My Number 1 John Wayne Character Actor Is…
There seems to be a bit of confusion as to where the mighty man was born, Stepney in London, or Tunbridge Wells in Kent.
Being a Londoner myself, Stepney’s fine with me but I lived for quite a while in Kent as well – from where I’m writing this very article right now – so I’ll go for that.
His birthplace comes as a bit of a surprise when you consider McLaglen played so many Irishmen in his day, most famously in The Informer and The Quiet Man.
His roles as Sergeants Mulcahey and Quincannon in Fords cavalry trilogy also sported an Irish brogue, so I’d say McLaglen’s Irish screen persona was more Ford’s idea than his own.
I think I’m on fairly safe ground in stating that Victor and JW first appeared in the same film back in 1928, in John Ford’s silent picture, Hangman’s House, although they didn’t share any scenes together.
Another Ford stock actor, McLaglen’s John Wayne movie appearances were all in John Ford films, although he featured in a few of the director’s offerings without Duke, winning a Best Actor Oscar in 1935 as ‘Gypo’ Nolan in The Informer.
Not exactly a subtle actor, he made up for this with a huge cinematic presence that threatened at times to blow JW off the screen.
It’s for his performance as ‘Red’ Will Danaher in The Quiet Man, however, for which he will probably be most remembered.
In the classic fist-fight at the end of the film, McLaglen played Danaher the bully to perfection before then morphing into the best brother-in-law John Wayne never had.
Talking of bullying, his son Andrew repeated to me back in 1998 the oft-told tale about how Ford angered his father almost to the point of physical violence.
The director asked for countless retakes of McLaglen sweeping the coins from the table at the wedding sequence when he finds out he’s been trickled into letting his sister, Mary Kate, marry Sean Thornton.
I don’t know how many times he had to repeat the gesture, but eventually a very angry Victor walked off the set rather than punch ‘Pappy’ round the chops.
What with McLaglen having once been both a wrestler and a professional heavyweight boxer prior to his screen career, I’d say the old man got real lucky that day.
For my money, Wayne and McLaglen are even more impressively matched in the earlier She Wore a Yellow Ribbon, JW at one point memorably sniffing McLaglen’s breath to check if Quincannon is intoxicated.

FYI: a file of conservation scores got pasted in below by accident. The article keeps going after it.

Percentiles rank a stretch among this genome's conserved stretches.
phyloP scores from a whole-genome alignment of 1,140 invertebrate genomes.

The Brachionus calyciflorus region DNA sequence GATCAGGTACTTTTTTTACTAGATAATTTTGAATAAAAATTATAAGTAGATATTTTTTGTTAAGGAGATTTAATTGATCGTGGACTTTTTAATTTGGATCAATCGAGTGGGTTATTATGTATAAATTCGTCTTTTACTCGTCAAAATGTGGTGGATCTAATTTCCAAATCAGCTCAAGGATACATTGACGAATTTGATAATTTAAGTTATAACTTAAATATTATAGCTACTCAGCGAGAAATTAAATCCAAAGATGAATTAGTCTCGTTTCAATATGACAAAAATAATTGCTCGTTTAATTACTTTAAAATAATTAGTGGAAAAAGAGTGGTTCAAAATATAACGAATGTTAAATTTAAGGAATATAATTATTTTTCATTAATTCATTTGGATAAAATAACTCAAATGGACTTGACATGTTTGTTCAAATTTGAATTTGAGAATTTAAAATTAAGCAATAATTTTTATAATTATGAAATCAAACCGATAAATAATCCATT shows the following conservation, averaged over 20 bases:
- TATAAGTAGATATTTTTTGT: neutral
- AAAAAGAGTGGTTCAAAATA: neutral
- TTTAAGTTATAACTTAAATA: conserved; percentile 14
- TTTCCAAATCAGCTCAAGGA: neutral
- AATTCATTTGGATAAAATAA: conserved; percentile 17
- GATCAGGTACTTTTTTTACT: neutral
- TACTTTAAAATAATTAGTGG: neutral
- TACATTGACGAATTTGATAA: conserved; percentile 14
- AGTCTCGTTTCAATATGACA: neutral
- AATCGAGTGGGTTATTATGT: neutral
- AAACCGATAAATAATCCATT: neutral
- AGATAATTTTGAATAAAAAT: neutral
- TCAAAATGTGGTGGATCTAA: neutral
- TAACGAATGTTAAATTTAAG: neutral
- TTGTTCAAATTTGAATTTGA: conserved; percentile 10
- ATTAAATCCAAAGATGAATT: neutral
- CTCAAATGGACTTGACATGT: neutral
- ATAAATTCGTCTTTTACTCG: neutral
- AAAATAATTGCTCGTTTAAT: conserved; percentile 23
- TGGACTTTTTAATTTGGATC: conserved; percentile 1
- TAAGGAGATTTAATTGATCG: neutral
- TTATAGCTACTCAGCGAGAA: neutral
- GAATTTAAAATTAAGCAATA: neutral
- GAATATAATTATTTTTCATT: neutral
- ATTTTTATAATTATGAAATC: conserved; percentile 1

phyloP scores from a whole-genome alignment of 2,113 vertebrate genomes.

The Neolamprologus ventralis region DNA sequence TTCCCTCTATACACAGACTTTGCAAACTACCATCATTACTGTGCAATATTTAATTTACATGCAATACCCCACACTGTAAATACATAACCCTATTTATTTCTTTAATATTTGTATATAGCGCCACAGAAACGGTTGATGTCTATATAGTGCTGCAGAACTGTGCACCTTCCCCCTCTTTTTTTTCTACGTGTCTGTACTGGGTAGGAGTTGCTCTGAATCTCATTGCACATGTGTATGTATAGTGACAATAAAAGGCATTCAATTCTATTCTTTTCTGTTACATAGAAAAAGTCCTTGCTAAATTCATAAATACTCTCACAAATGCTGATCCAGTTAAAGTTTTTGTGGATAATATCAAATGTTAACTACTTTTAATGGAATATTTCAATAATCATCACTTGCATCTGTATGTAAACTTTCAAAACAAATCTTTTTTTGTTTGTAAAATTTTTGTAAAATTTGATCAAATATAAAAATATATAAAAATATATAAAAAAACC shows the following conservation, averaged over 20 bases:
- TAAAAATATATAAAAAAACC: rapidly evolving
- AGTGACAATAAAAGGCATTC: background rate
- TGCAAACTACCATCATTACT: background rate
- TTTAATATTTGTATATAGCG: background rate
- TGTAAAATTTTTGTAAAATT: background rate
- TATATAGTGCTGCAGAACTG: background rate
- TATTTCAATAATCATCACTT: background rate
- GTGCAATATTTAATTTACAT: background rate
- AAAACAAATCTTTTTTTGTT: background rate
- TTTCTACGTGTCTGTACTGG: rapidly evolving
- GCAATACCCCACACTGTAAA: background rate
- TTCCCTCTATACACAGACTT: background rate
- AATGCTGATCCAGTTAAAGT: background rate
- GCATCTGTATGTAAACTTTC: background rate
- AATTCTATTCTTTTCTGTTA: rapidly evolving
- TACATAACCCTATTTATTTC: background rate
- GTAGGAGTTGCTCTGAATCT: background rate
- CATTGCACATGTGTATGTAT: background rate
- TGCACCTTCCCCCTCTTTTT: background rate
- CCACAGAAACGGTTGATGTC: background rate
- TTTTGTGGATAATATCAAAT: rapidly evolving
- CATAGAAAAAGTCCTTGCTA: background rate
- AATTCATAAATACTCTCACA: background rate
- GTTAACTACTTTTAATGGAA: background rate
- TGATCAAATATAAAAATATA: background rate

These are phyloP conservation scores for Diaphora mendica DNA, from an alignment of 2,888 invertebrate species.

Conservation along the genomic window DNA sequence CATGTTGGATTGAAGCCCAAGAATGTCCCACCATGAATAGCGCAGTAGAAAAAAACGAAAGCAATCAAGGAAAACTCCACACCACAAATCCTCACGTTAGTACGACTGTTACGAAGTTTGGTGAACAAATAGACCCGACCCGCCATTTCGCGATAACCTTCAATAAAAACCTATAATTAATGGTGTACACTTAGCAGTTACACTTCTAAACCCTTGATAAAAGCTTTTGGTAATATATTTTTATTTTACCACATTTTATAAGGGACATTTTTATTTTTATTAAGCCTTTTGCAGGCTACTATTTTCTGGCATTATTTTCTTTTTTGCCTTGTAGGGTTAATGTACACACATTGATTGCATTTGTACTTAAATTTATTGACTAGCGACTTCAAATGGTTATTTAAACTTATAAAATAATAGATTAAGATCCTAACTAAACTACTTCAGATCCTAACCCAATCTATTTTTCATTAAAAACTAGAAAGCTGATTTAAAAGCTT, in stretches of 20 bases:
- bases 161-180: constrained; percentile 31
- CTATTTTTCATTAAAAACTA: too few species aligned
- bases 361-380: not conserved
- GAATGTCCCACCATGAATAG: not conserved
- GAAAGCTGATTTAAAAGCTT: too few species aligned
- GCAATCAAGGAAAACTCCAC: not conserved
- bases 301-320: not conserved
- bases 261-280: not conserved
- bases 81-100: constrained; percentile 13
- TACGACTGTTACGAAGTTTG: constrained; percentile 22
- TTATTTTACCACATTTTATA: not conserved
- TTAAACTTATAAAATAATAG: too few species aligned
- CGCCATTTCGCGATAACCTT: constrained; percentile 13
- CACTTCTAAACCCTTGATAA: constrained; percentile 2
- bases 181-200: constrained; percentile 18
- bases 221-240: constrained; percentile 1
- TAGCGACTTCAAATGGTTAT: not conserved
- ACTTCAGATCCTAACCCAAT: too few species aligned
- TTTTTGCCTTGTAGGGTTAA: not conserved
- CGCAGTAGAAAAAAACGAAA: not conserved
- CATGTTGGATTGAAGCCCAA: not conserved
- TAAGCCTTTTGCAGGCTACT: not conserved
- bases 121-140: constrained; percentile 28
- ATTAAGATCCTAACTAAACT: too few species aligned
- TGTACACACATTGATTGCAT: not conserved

If I had to choose my favourite Victor McLaglen scene, I’d go for the sequence in the same film where Quincannon quizzes the men lined up in front of him as to who owns the dog that keeps running back and forth across the parade ground.
It’s such an incongruous moment in what is mainly a serious film, McLaglen’s bar room fight notwithstanding.
It feels like an improvised scene, although I’m not sure that’s the case, but for me it’s a highlight of the film every time I catch it on TV, and I’d I’d say that makes it more of a testament to Mr. McLaglen than it does Ford’s direction.
And that ends my list of personal favourite JW character actors. Apologies if you were looking for Jeffrey Hunter, Robert Stack, Robert Ryan, William Holden, Red Buttons, Stewart Grainger, John Carradine or any of the other actors that you feel should have been included.
Maybe Next Time…
If you missed the first part of my top 15 John Wayne male character actors…
2 thoughts on “Top John Wayne Character Actor Is…”
I’ve been enjoying a boxed set of John Wayne’s 1939 films. The funny ways they transition from one location to the next; sped up horse chases; had silent scenes when there should be noise; lit up a whole cave or large room with the flame from one candle; left a big fly sit on an actors face while filming a close up shot, all made me laugh. I am traumatized each time a horse is filmed tumbling from high speeds, shot, rode off of cliffs into water or obviously struggling while trying to get through a scene. They did not have the regulations we do these days with regards to filming with animals. Don’t cancel JW because of his racist comments in the past, just acknowledge that those attitudes are not acceptable and that a lot has changed since then. There is still a long way to go but history can teach us to be better people and can be used as a gage of how far we have come.
Tina, you have spoken a world of truth. When people feel the need to take John Wayne to task forty years after he died for something he said fifty years ago then we say someone has got their priorities very wrong.